THAT FAINT CLANKING SOUND, arriving through the open window of his home office: Was it coming from the courtyard? Was it being made by the pulley they’d attached to the house’s outside wall? Christ, it couldn’t be, thought Nixon, looking at his new digital watch: 6:15 p.m. No, they still had the round-the-clock nurse with them, and she wouldn’t be letting Pat get up from her long afternoon nap for another 15 minutes, when he’d join her for a glass of fruit juice and dinner off the TV trays. He heard the clanking again and realized it was just the halyard hitting the flagpole.
The Defense of Marriage Act (DOMA) was in the news yesterday thanks to a decision by the 1st U.S. Circuit Court of Appeals finding DOMA unconstitutional. TNR has been speaking out against the law since its inception. Here's a look at an article by William Eskridge from a 1996 issue of the magazine that explores the historical circumstances, constitutional issues, and electoral politics surrounding DOMA, all of which will remain in focus as DOMA meets with further scrutiny in the Supreme Court: The full faith and credit clause is about to become the Constitution's hottest provision.
On April 19, Republican Senator Marco Rubio appeared at a policy breakfast in Washington. The ostensible topic was his proposal for a Republican alternative to the DREAM Act, but it wasn’t long before the conversation drifted to vice presidential talk. Since the start of the Republican primary, Rubio has been named at the top of nearly every short list of likely running mates—and for good reason. He is young, charismatic, and popular with both the Tea Party and the GOP establishment. He has a reputation for being serious about policy.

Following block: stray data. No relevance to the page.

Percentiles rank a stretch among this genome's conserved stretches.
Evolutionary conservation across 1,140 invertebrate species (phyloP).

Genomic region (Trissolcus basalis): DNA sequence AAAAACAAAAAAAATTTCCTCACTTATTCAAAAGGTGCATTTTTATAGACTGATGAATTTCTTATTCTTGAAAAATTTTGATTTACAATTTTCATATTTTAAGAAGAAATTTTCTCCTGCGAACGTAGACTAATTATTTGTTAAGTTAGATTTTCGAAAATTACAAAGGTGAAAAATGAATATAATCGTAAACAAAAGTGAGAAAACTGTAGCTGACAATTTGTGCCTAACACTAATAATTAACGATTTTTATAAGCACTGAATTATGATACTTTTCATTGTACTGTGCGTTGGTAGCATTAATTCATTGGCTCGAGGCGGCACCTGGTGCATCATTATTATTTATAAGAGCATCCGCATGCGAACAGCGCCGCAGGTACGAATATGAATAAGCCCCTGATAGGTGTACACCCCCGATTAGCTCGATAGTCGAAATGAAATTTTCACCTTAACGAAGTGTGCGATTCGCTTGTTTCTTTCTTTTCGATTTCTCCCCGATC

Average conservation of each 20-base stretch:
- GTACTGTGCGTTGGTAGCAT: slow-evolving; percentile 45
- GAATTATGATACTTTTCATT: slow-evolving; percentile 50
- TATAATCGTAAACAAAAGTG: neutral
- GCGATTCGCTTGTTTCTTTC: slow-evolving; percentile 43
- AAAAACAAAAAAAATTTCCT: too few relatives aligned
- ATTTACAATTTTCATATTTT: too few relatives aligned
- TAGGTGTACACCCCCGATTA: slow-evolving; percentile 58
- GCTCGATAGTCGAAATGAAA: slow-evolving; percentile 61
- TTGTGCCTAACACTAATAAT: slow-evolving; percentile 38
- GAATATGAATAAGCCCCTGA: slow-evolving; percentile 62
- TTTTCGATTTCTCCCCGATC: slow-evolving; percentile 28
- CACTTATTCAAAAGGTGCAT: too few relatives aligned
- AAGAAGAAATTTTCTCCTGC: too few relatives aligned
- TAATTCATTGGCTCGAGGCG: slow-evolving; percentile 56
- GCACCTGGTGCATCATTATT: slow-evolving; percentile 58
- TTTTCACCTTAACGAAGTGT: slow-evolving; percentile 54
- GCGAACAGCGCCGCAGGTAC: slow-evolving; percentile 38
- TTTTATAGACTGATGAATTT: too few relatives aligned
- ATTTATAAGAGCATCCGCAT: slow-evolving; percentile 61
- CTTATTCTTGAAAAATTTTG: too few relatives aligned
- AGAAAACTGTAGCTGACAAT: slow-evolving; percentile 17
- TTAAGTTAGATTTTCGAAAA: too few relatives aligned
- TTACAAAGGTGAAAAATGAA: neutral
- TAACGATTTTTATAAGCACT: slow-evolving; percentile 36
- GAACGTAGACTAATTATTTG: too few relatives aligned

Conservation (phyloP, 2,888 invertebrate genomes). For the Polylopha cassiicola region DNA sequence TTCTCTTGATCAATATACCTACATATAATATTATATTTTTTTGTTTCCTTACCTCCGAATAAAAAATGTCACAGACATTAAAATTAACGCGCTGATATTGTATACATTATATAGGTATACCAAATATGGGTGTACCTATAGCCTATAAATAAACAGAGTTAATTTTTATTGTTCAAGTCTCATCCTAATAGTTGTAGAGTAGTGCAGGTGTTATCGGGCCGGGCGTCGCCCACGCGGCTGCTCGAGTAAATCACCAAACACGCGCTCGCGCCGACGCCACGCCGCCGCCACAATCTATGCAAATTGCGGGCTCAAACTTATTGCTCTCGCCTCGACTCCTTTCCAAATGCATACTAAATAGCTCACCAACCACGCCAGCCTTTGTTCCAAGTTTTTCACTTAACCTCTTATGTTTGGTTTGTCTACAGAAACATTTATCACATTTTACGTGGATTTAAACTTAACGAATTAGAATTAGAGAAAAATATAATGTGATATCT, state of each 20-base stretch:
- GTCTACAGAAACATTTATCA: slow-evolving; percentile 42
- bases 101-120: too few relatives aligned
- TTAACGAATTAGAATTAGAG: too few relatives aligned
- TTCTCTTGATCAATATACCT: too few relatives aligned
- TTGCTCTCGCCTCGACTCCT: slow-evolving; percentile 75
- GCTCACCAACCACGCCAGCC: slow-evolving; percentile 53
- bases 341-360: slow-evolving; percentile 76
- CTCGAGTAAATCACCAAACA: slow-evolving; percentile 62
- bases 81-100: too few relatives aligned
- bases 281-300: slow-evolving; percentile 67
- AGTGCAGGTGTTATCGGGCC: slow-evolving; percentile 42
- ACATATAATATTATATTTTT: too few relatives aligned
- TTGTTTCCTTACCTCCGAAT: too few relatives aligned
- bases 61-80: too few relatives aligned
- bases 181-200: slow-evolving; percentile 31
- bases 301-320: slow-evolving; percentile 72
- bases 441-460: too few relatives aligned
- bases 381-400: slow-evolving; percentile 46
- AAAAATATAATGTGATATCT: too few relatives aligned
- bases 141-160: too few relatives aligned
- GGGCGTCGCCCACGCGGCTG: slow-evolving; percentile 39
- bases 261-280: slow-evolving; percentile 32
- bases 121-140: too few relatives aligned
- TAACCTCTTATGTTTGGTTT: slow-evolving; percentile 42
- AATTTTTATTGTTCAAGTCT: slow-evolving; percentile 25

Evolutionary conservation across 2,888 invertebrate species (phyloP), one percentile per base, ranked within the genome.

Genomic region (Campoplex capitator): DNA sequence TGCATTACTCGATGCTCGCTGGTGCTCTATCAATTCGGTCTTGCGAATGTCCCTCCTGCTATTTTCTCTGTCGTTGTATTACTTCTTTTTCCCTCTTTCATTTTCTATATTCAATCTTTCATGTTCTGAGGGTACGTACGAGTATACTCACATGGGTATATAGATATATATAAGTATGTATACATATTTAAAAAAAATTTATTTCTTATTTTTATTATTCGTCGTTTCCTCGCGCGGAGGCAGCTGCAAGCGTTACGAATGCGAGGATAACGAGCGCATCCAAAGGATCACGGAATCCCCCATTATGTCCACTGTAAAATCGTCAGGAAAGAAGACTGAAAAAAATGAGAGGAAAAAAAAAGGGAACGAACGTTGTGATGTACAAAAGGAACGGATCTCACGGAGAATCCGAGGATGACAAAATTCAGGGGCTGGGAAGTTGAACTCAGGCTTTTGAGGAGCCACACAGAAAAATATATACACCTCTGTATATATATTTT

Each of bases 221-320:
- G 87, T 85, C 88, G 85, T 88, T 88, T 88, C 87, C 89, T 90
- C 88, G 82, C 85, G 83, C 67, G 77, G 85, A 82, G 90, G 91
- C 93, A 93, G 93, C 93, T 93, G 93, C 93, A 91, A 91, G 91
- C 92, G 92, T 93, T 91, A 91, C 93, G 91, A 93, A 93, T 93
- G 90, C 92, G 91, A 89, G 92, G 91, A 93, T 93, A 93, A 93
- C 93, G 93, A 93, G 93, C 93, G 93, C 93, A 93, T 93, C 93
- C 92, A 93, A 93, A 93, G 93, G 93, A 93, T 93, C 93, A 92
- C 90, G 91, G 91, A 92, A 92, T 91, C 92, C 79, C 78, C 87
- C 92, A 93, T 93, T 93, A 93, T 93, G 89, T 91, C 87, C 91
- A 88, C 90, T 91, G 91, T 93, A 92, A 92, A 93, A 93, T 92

Though it was obvious to almost no one at the time, Thursday, April 5, may have certified a momentous change in contemporary politics. It was that day when Republican National Committee (RNC) Chairman Reince Priebus was quoted saying that the Republican “war on women,” a favorite liberal talking point, was a creation of Democrats and the media—no more reality-based than a Republican “war on caterpillars.” It probably wasn’t the most outlandish comment a GOP operative uttered that hour.
Republicans in Congress belatedly closed ranks behind Mitt Romney this past week, with House Speaker John Boehner and Senate Minority Leader Mitch McConnell abandoning their neutrality in favor of the clear nominee. The goal is a happy political marriage until Election Day in November—and, ideally, beyond. Arranged marriages of this sort—between presidential candidates and their parties’ members in Congress—are practically mandated by the election cycle.
For the last three months, Rick Santorum and Newt Gingrich have been repeating the same argument against Mitt Romney: He’s a moderate, and a moderate Republican can’t win the White House. Naturally, given Gingrich’s stature as a historian, the critique dredges up memories of campaigns past. “We tried a moderate in 1996, and he couldn’t debate Bill Clinton effectively,” Gingrich said in January. “We tried a moderate in 2008. He couldn’t debate Barack Obama effectively and lost.” Santorum, too, has invoked the gruesome specters of Bob Dole and John McCain.
The Romney campaign, as well as the Last of the Mohican Moderates like David Frum, are doing their best to downplay Rick Santorum’s wins in Alabama and Mississippi by casting those states as deeply unrepresentative of the national electorate (less representative than American Samoa?).
Business School Case Study: Company R has the financial resources, the professional staff, the marketing know-how, and the business expertise to dominate its competition. But despite the near-universal familiarity of its signature product, Company R has been dramatically losing market share to upstart challenger Company S, which until recently was little-noticed outside of rural Iowa. Company R is obviously due for a major re-branding.
Just when hardcore conservatives had seemed prepared to settle for Mitt Romney to avoid further exposure of intraparty divisions, Newt Gingrich’s unlikely recovery has brought those divisions sharply and publicly into view. As Politico reported yesterday, conservative elites ranging from Tom Delay to Bob Dole have gone to the media en masse to warn voters of the perils of Newt. The Republican Party has rarely seemed more divided, and at the heart of those divisions is a disconnect between Republican elites and the voting base over the crucial issue of electability.